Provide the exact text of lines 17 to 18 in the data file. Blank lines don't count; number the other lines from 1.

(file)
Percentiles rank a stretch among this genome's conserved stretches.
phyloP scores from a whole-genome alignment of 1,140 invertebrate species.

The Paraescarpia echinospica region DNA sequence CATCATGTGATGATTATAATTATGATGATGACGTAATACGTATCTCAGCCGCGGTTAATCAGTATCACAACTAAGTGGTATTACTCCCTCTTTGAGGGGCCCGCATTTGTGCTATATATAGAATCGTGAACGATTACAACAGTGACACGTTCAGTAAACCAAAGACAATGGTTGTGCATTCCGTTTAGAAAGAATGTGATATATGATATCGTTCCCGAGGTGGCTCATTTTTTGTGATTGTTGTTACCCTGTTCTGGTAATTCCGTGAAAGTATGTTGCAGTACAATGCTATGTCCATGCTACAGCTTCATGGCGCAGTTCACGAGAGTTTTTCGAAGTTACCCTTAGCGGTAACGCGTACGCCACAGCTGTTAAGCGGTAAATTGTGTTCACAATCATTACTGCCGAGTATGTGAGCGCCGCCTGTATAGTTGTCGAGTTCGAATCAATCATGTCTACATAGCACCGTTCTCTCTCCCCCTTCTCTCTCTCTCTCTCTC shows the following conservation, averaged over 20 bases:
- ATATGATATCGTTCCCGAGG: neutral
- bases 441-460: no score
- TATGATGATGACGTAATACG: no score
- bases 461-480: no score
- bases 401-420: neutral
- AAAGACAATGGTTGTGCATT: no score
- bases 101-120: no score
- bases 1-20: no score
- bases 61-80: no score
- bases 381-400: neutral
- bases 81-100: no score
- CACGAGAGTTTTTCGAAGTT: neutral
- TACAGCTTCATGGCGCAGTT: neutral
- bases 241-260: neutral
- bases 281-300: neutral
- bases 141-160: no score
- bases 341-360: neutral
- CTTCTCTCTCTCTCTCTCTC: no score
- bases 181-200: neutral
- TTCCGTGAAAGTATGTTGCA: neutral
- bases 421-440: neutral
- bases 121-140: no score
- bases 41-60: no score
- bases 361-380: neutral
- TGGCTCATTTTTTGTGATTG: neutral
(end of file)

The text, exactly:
- bases 241-260: neutral
- bases 281-300: neutral